Sunset
Almost all retirees have to make do with less income. Here are some ways you can stretch your retirement dollars. 

According to the Social Security Administration, the median annual household income for married couples over 65 was $50,772 in 2013. However, the U.S. Census Bureau reported recently that the median annual income for those between 55 and 64 was over $57,000. That's good for a nearly 12% reduction in income. 

If you're already in that boat, or if retirement is fast approaching, it's time to figure out how you can save some money in retirement. We asked three of our regular investment and retirement planning contributors to offer up a way to save money in retirement. Here's what they had to say:

Time to trim the fat
Selena Maranjian: One smart way to save money in retirement is to downsize. You can do that in more than one way, too. For example, if you're married and your household has two cars, you might get rid of one and share the other. It's not possible for all couples, but if you can swing it, you can save a lot on insurance, fuel, and repairs.

You might also downsize your home. A smaller house will likely cost you less in mortgage payments or rent, property taxes, insurance, utilities, repairs, and upkeep. There is, though, the not-insignificant trouble of packing up and selling your current home and buying, moving to, and setting up a new home. Downsizing can save you a lot of money, but it's easier said than done. The move itself can be costly, and you'll likely have to spend a fair amount of time paring down your belongings, too.

Another possibility is to not just move to a smaller home in the same general area but to move to a different region entirely. According to Wallethub.com, the average American household faced $2,089 in property taxes in 2015. But consider that the average rate in Illinois was $3,939, while it was $3,971 and $3,327, respectively, in New Jersey and Texas. Meanwhile, it was only $1,089 and $984, respectively, in Colorado and South Carolina. Moving away from many friends and family is a big deal and not to be undertaken lightly, but do consider relocating if you have sufficient family and/or friends in regions with lower costs of living. (Look beyond property taxes -- to income taxes, sales taxes, costs of utilities, home prices, and so on.)

There are lots of ways to downsize, and some of them might save you a lot in retirement.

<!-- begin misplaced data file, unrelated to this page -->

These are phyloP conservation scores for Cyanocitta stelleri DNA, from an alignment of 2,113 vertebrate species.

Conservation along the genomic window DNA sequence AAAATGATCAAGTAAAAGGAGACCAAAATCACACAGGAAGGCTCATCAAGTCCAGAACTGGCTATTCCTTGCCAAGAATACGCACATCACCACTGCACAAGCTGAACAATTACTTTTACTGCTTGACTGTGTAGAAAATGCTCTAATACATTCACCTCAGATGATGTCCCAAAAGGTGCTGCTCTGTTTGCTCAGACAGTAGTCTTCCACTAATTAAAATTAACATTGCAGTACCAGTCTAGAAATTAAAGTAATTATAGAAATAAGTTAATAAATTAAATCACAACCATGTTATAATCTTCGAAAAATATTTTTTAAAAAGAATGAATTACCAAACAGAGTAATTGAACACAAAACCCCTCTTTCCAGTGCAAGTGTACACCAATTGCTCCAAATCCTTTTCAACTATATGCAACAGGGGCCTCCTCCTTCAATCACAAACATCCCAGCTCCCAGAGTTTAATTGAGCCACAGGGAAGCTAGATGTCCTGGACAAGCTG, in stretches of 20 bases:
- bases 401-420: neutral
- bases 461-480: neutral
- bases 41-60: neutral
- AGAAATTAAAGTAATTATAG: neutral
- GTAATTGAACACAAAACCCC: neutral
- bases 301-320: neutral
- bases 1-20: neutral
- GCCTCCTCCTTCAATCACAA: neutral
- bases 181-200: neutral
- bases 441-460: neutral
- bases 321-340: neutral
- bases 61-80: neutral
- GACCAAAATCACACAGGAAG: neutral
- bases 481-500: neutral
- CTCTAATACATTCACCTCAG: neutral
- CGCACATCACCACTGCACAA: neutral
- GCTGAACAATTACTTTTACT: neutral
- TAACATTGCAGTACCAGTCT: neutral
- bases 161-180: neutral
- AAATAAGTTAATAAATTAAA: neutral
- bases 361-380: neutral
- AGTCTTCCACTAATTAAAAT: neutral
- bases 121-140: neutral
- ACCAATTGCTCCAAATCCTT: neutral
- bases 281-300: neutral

Hopping over the pond
Dan Caplinger: One extreme cost-cutting measure that an increasing number of retirees have done is to move overseas. The expatriate lifestyle isn't for everyone, but depending on where you decide to live, it can be a lot cheaper to meet your basic living expenses than it is just about anywhere within U.S. borders. In particular, with the recent strength of the U.S. dollar, living in many parts of the world has gotten a lot cheaper over the past couple of years.

Savings can come from a number of sources. Housing, transportation, and even medical care can be much less expensive than you'll find domestically. Yet you don't necessarily have to give up the social aspects of living in a community with Americans, as many regions of the world have become favorites for expatriates and have therefore built up a considerable local population of former U.S. residents.

Moreover, even if you have family and friends within the U.S. whom you want to visit regularly, the savings from lower overall living expenses can be enough to pay for the extra costs of airfare to and from an international destination from time to time. Whether you have limited funds or just want to experience another culture, living abroad in retirement can help you achieve dreams you never knew you had.

Border hopping: Domestic edition
Jason Hall
: If you're open to relocating but jumping over the pond isn't in the offing, a move to another state with no (or very low) income taxes may work just fine.

As fellow Fool Matt Frankle wrote earlier this year, there are seven states with no state income tax, including Florida, Alaska, Nevada, South Dakota, Washing State, Wyoming, and Texas, and two that only tax interest and dividend income, New Hampshire and Tennessee.

One word of caution before you make the plunge and move: Explore how the states you are considering cover the revenues that other states get from income tax.

For example, Texas, Wyoming, and Alaska all have major oil, gas, and coal revenues and royalties, while Nevada's major gaming and entertainment industry produce huge revenues for the state. In these cases, state residents benefit from these income sources, lowering their cost of living. Washington State, however, counts on higher sales and gas taxes for revenues, while Florida and New Hampshire have some of the highest property taxes in the U.S.

In other words, no income tax may not mean lower total taxes. Look before you leap if you're counting on cost savings as part of your relocation to an income tax-free state.

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